"We couldn't have the toms ring out every time the drummer hit the kick. So part of it was about convenience, part of it was the sound of the time, and we weren't looking for drums to have ambience, unless it was a bit of manufactured reverb or room sound that we could control. Back then, we had an 'echo room', as we called it, built out of cinder-block and painted with epoxy paint, and we'd put a speaker and microphone in there. That's what we used if we wanted to create any extra ambience, along with an EMT plate."


"Outside of that drum booth, the rest of the studio was totally ambient, which was totally crazy. It was as if, once the drums were isolated, everything else would just take care of themselves. We'd put gobos around acoustic pianos, but the rest of the room was pretty live, and that was a boon later on when we did finally free the drums and take them out of the booth. Of course, the idea was for that thing to be mobile, but it weighed so much that it took six people to move it. So it basically stayed in just that one position.

Although of an Alanta Rhythm Section session in 1970, this photo shows the unique layout of the Studio One live room and control room. To the left of the picture is the 'mobile' drum booth.Although of an Alanta Rhythm Section session in 1970, this photo shows the unique layout of the Studio One live room and control room. To the left of the picture is the 'mobile' drum booth.Photo: GEMS/Redferns"When I recorded Lynyrd Skynyrd, Bob Burns was miked with an Electrovoice RE20 inside the kick drum, a Shure SM56 on the snare, Sennheiser 421s on the toms, a Neumann 81 on the hi-hat and AKG 451s for the overheads. While the kick and snare were on their own tracks, the toms, hi-hat and overheads were combined on two tracks. So we could get the kit on four tracks, and just by riding the toms and cymbals up and down in the mix I could semi-control everything."

Looking through the control-room glass, Leon Wilkeson played bass to the right, using both a DI and an amp miked with a Neumann U87, combined onto one track.

"We only had one RE20, and usually I'd put that on the kick drum," says Mills. "However, if it wasn't being used on the kick, I would use it on the bass."

To the left of the control room, Ed King played the song's signature guitar lick on a late-'60s Fender Strat that went through a Fender Twin amp, also miked with a U87.

"Because the rhythm part was not exceptionally loud, I padded the microphone down and put it close to the cabinet," Mills remarks. "That was it; just one mic."

Formerly a guitarist with the Strawberry Alarm Clock, King had filled in on bass for Skynyrd's first album when Wilkeson surprised his bandmates by quitting shortly before those sessions began. Nonetheless, Van Zant was reportedly none too impressed with King's bass playing, so when Wilkeson rejoined, King returned to doing what he did best, playing rhythm guitar on the basic track of 'Sweet Home Alabama', and later adding the solo.

"Ronnie Van Zant also sang a scratch vocal when the basic track was recorded," Mills recalls. "At that point, I hadn't yet built a vocal booth that he could stand in, so he was in the room with the other three guys. I put up a couple of gobos, and since I miked him with an 87 for the final vocal I think that mic was already set up when he did the scratch track.

"We only did a few takes of the basic track. The guys were very familiar with the song, they had played it live since they had written it, and they were known for doing that with much of their material before they recorded it. So when they came to the studio they were prepared, and we probably did only three or four takes of that song. Also, Ed King's first attempt at the long solo was the one that you hear on the record. The band members were in the control room when he did that, and at the end they pretty much fell on the floor; they were just knocked out. However, Al Kooper thought there was something wrong with it. He wanted Ed to do another solo, so that's what Ed did and I guess it was put on another track, but to the best of my knowledge the solo that was used was the very first one that he did. That's what Ed remembers and that's what I remember."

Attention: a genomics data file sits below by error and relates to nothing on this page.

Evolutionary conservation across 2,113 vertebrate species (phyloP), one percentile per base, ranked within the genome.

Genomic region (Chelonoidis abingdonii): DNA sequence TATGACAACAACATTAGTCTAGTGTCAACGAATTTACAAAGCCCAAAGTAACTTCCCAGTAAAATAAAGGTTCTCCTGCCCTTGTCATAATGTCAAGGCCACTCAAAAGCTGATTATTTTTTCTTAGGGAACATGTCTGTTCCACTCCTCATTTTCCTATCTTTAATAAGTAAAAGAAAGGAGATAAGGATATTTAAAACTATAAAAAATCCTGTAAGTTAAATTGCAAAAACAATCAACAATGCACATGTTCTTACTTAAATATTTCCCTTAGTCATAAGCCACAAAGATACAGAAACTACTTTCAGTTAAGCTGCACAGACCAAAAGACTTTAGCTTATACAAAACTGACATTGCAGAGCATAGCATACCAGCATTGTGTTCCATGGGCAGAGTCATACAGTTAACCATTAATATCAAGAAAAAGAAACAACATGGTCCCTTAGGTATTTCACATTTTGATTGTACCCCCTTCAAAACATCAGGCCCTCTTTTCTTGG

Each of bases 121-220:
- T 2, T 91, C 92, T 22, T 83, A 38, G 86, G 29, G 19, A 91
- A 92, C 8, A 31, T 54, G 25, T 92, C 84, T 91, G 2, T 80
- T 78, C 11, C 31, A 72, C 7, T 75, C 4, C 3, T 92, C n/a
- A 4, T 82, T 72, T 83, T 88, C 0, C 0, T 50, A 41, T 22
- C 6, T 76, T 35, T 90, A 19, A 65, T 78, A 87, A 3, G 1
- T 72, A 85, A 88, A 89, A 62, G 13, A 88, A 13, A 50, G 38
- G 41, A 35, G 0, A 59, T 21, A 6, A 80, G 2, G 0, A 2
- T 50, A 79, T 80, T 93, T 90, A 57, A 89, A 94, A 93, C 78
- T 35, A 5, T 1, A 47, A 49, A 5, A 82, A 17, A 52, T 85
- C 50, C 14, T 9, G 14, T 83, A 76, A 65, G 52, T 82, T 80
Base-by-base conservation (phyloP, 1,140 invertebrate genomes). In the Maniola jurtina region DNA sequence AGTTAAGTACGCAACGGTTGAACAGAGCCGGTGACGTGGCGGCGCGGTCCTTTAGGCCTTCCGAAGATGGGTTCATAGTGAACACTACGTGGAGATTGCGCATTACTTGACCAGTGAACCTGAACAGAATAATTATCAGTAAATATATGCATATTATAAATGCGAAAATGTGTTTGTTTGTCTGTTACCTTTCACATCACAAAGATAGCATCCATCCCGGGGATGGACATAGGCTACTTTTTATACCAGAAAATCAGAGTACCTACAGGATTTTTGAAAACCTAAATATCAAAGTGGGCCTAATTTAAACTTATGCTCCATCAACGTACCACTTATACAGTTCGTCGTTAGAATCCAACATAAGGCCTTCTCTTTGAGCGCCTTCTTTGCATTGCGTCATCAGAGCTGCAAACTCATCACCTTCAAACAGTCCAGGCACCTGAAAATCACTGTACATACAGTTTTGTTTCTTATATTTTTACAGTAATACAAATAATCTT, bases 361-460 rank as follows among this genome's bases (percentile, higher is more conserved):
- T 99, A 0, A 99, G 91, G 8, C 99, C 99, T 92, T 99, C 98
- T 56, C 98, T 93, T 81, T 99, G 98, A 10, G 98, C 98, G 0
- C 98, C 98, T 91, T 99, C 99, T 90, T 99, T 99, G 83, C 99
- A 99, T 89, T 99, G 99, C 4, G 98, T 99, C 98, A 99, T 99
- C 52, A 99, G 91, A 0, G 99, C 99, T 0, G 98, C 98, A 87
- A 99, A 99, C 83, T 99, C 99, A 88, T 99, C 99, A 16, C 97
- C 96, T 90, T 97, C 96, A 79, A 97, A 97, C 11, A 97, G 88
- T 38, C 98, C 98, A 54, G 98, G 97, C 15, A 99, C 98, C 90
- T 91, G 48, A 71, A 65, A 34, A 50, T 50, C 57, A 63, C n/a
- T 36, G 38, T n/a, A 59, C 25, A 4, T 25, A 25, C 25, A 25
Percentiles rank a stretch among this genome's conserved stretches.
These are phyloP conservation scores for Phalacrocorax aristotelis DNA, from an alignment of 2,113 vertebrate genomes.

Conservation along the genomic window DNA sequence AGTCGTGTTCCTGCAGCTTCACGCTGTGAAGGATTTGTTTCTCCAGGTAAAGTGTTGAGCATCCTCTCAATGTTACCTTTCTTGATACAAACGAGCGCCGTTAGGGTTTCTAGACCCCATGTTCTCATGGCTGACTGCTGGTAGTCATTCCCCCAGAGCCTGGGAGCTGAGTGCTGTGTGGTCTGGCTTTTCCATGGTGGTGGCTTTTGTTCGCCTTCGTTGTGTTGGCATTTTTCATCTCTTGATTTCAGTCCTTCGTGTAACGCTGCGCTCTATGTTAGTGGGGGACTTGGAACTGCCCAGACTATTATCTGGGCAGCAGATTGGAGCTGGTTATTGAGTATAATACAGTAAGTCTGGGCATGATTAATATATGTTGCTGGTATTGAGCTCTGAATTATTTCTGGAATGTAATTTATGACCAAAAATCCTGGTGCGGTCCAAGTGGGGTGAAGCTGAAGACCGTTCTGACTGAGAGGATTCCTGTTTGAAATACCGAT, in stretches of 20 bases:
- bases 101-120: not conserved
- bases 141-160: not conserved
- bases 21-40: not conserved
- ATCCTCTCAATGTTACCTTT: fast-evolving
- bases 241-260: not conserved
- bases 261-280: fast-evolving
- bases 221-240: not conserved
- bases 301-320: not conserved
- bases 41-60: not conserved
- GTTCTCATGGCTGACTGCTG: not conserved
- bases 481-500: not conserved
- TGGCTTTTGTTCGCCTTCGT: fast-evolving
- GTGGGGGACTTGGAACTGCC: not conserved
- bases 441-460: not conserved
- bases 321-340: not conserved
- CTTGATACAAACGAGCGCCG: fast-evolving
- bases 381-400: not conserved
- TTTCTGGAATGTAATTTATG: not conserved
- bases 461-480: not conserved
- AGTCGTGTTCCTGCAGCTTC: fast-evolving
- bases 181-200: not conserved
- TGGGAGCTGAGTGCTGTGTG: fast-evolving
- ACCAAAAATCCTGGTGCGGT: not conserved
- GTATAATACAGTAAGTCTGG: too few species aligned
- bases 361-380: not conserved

In interviews, King has also stated that, since his Strat had bad pickups, he was forced to crank up the volume on his amp. "His Fender Twin was on the left-hand side of the control room," Mills confirms, "and he had to turn it almost wide open to get any sustain."

Ad Libs & Overdubs

While Allen Collins and Gary Rossington each overdubbed rhythm guitars going through Marshall amps, Billy Powell added a piano part that Rodney Mills now describes as "one of the great rock & roll keyboard performances. Considering it was a three-guitar band, his work has always amazed me."

Powell's performance was captured with a Neumann U87 on the low keys and an AKG 451 on the mid-range and high notes, all recorded to one track. Meanwhile, Van Zant's remark at the start of the song to "Turn it up" stemmed from his request to Al Kooper and Rodney Mills to increase the volume in his headphones.

Equipment manager Kevin Elson (left) and Rodney Mills at the Studio One board.Equipment manager Kevin Elson (left) and Rodney Mills at the Studio One board.Photo: GEMS/Redferns"Al had the good sense to leave that in there," says Mills. "Before a song started I'd usually hit 'record' pretty quickly, and in this case I captured Ronnie's comment as he approached the microphone and was getting ready to sing. In terms of the performance itself, like the rest of the band he pretty much knew the song. There may have been some imperfections as far as intonations and stuff like that, but Ronnie was very capable of going out there and singing the song one time through, from beginning to end, the way he felt it. And as Al had a great ear, we'd then go back and fix parts. The 'Sweet Home Alabama' vocal was pretty much all done on one track in just a few takes, and then Ronnie doubled himself pretty quick, too. He didn't do much outside of what he was very comfortable with, so the doubling was not a hard thing for him to do. In fact, Al really liked to double things. Hence all the doubled guitars and layering on tracks like 'Freebird'.